China and India to move troops ‘in batches’ from disputed border
China and India have agreed to disengage their frontline border troops “in batches” to ease ongoing tensions after their latest round of talks, Chinese media has reported.
Diplomatic observers said the agreement would prevent accidental clashes but did not mean a retreat of military deployment by the two countries along the Himalayan border and the stand-off would continue.
Nationalist tabloid Global Times, affiliated with People’s Daily, reported late on Thursday that both sides had agreed to take measures to ease tensions in the border areas, citing an unnamed source close to the Chinese border troops. The personnel would disengage “in batches”, according to the report, which observers said meant a withdrawal from different areas by the various groups.
Major General Liu Lin, commander of China’s South Xinjiang military region, and Lieutenant General Harinder Singh, commander of India’s Leh-based 14 Corps, met in Chushul, Ladakh, on Tuesday for the third time in a month. Chinese foreign ministry spokesman Zhao Lijian said “positive progress” had been made to reduce tensions and close communication between the two sides would continue.
The neighbouring forces first clashed in early May over patrols along the Line of Actual Control (LAC) between Indian-administered Ladahk and Chinese-administered Aksai Chin. Tensions rose over the next two months, with brawls at multiple locations along the 3,400km (2,100-mile) border.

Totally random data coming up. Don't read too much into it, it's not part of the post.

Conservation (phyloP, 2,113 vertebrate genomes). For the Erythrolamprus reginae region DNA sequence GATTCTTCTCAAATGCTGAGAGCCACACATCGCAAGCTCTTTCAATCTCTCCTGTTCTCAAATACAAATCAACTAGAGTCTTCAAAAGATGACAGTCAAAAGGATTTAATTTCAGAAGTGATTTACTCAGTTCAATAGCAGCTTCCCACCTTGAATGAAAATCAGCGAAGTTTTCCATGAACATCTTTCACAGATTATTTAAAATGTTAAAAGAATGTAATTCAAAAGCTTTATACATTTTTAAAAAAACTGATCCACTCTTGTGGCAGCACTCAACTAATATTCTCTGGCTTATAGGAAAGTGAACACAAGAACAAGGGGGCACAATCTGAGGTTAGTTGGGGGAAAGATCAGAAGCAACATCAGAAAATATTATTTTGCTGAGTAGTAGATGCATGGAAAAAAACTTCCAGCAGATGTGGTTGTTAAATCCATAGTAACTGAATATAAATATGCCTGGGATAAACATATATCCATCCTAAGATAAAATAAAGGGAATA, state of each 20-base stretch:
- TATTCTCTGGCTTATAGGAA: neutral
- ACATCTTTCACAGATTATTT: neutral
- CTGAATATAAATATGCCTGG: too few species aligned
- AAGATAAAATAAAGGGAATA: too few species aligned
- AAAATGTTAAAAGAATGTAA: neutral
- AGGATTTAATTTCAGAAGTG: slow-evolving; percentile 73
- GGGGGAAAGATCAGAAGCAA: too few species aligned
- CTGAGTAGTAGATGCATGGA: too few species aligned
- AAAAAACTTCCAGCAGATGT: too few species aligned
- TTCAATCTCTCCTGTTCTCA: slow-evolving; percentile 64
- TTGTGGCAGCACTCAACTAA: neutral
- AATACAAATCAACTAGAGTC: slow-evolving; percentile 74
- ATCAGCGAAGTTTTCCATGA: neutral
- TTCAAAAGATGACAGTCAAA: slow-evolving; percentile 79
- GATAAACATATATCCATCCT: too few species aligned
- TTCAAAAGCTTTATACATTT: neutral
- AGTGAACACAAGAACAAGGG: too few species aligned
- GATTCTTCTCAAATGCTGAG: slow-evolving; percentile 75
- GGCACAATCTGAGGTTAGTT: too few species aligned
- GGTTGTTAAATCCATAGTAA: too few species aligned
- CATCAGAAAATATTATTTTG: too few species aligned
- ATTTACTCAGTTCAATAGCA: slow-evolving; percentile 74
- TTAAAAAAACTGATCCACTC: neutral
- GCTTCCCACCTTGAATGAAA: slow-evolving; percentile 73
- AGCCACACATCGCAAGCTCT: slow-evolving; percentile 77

Liu and Singh agreed the two sides would disengage from friction points along the disputed border at their last meeting on June 22, a week after their deadliest skirmish in decades when 20 Indian soldiers and an undisclosed number of Chinese were killed in Galwan Valley on June 15.
The Galwan Valley incident disrupted implementation of an earlier agreement to disengage, reached during the first meeting between the two generals on June 6.
Sun Shihai, a researcher on China’s relations with South Asia at the Chinese Academy of Social Sciences, said accidental and fatal clashes on the border could be avoided with the disengagement, but it was not a political settlement to end the stand-off.
“Military backup on the border is still available, and the border stand-off will continue,” he said. “India is purchasing more weapons, and China is also stepping up deployment. Both sides are not able to resolve their dispute and they still have mistrust.
“Both sides are worried that the other side will take risky action, and then they will suffer … and both are aware that the frontline troops have to disengage”.
The stand-off in the Chinese-controlled valley was the first major border confrontation between the two countries since the 2017 Doklam incident, which lasted for more than 70 days. It was also the first face-off in the valley since the Sino-India war in 1962.
The location of the latest stand-off has alarmed Beijing because of its proximity to the autonomous regions of Xinjiang and Tibet. The Aksai Chin includes China’s only direct road link between the two, making military deployment essential in its view.
Lin Minwang, deputy director of Fudan University’s Centre for South Asian Studies, said the stalemate could last until the Himalayan climate forced it to an end. “There is no way to de-escalate right away, also no way to step back,” he said. “The only thing possible for both sides to do is keep a posture for negotiation.”